U.S. airlines improving customer service?

N753EVThe trade industry organization Airlines for America has reported customer service for airlines  improving in three different areas. Travelers are always interested in improved customer service, so therefore any news in the airline industry is always considered good news, but alas have there really been improvements or is it just better defined as happenstance?

CNN states mishandled baggage was at an all time low for 2011 – 3.39 bags misplaced per 1,000 which registered a 3.51 drop from 2010. Airlines chalk it up to improved baggage handling, however let’s face the reality of travelers checking less luggage because of the outrageous baggage fees. We now pack much more efficiently, and just travel with less “stuff.”

The Department of Transportation reports the number of passengers bumped from flights decreased to 0.81 per 10,000 passengers – a decline of 1.09. The airlines contend better planning, but the Wall Street Journal attributed the decrease to DOT doubling airline penalties to passengers who are involuntarily denied boarding.

And finally the report states that U.S. airlines have had the best on time arrival rates – up by 85.07 percent. One has to question whether the airlines have changed and improved employee policies, improved maintenance on planes thus avoiding long delays, or has the lack of inclement weather this winter just been a greater part of that improvement? Never mind that there is less sky traffic, oil prices are way up and less people are traveling by air because of the weak economy.

We do know that traveler complaints continue to apply pressure to the airline industry forcing them to make improvements, however consumer complaints on both domestic and foreign airlines have risen in the past year. The Department of Transportation received 11,545 complaints – up 5 percent from 10,988 in 2010. Many of the complaints arose from foreign carriers, and an especially high amount of complaints concerned the apparent lack of  customer service for passengers with physical disabilities.

We of little faith periodically wonder if airlines will ever succeed in doing it better. With so many variables to consider for every flight, mistakes are bound to be a reoccurring pattern, however more personal considerations need to be addressed at the ticket counter, check-in, on the aircraft and at the terminals. It is how the human factor handles many of these problems that make the frustration and ultimate anger resulting in the constant multitude of complaints.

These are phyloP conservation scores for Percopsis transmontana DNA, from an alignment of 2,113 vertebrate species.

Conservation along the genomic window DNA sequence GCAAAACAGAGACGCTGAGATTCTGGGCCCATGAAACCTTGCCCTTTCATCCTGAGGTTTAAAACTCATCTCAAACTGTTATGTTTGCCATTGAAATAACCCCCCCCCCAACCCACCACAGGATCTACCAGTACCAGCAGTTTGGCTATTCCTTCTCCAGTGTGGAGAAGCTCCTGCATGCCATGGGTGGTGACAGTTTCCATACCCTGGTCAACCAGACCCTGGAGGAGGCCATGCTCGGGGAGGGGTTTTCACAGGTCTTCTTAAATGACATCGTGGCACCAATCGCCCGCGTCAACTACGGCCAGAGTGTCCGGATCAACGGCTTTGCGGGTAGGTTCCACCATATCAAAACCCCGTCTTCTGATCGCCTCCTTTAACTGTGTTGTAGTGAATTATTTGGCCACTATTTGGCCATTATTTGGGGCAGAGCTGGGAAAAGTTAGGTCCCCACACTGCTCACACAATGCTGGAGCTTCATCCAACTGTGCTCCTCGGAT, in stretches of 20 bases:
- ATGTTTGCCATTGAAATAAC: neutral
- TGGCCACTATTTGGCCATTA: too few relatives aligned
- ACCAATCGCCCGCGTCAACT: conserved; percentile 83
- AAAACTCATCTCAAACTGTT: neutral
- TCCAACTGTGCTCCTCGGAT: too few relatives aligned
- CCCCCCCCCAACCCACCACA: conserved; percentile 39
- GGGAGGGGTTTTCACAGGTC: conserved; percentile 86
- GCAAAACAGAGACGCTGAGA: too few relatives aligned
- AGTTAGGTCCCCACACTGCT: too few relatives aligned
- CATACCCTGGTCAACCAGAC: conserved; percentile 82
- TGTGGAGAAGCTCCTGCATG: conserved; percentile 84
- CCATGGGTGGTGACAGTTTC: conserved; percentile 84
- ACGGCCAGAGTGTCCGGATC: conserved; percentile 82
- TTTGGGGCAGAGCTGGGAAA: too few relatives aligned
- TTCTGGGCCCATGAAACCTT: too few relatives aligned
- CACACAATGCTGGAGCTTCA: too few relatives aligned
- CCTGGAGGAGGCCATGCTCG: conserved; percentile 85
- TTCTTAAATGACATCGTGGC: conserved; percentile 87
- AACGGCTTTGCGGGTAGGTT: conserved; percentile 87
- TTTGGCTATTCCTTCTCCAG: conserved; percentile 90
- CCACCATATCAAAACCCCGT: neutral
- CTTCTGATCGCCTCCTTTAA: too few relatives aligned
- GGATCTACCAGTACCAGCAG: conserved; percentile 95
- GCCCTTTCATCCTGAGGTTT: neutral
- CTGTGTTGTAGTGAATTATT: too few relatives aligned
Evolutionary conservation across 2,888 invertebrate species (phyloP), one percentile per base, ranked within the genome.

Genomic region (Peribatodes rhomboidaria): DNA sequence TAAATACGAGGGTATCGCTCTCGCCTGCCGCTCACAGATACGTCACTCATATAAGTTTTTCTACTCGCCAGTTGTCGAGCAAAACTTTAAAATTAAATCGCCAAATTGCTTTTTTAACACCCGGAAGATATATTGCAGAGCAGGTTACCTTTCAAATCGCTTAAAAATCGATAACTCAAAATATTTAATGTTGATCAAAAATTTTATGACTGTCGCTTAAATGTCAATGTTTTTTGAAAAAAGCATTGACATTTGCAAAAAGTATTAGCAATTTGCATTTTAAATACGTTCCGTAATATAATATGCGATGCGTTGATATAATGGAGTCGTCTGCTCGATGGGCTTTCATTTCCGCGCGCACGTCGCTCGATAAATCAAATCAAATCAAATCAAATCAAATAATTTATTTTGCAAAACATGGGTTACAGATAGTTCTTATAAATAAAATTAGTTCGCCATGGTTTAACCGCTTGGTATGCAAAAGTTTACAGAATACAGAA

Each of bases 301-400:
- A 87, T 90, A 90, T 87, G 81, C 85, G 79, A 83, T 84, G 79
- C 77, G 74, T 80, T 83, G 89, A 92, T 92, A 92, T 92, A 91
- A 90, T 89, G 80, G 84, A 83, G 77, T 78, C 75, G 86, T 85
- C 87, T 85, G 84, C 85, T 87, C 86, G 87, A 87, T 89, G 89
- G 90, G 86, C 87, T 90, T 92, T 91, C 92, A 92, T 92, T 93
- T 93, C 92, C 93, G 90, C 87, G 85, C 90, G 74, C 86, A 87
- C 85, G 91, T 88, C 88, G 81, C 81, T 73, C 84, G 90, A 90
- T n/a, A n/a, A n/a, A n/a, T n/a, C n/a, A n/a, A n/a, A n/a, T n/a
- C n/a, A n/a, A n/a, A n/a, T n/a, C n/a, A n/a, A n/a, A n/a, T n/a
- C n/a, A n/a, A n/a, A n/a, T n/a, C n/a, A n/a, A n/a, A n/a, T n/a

Do you want to know the best airline considered the number one on-time carrier for the eighth straight year? According to the Department of Transportation, Hawaiian Airlines scored 92.8 percent on-time performance. When asked how the airlines achieved such a remarkable achievement, the company heartily thanked the dedicated Hawaiian employee performance. Let’s hope the other airlines follow suit.

photo credit: redlegsfan21

2 Responses to “U.S. airlines improving customer service?”

  1. Eptica Blog said:

    Feb 23, 12 at 8:55 am

    Many customer complaints revolve around poor communication and the good news is that airlines do now have the tools and technology to communicate in a faster, more consistent way with customers, particularly using new channels such as social media. For an overview of how airlines are using social media take a look at the Eptica blog http://eptica.wordpress.com/2012/01/30/reaching-new-heights-in-airline-customer-service-reaching-new-heights-in-airline-customer-service/

  2. Millie said:

    Feb 26, 12 at 9:35 pm

    Good customer service is important for every industry but even more so with the economy still so tight. With many other businesses to choose from if you don’t stand out and actually listen to customer complaints than customers will just find someplace else to go.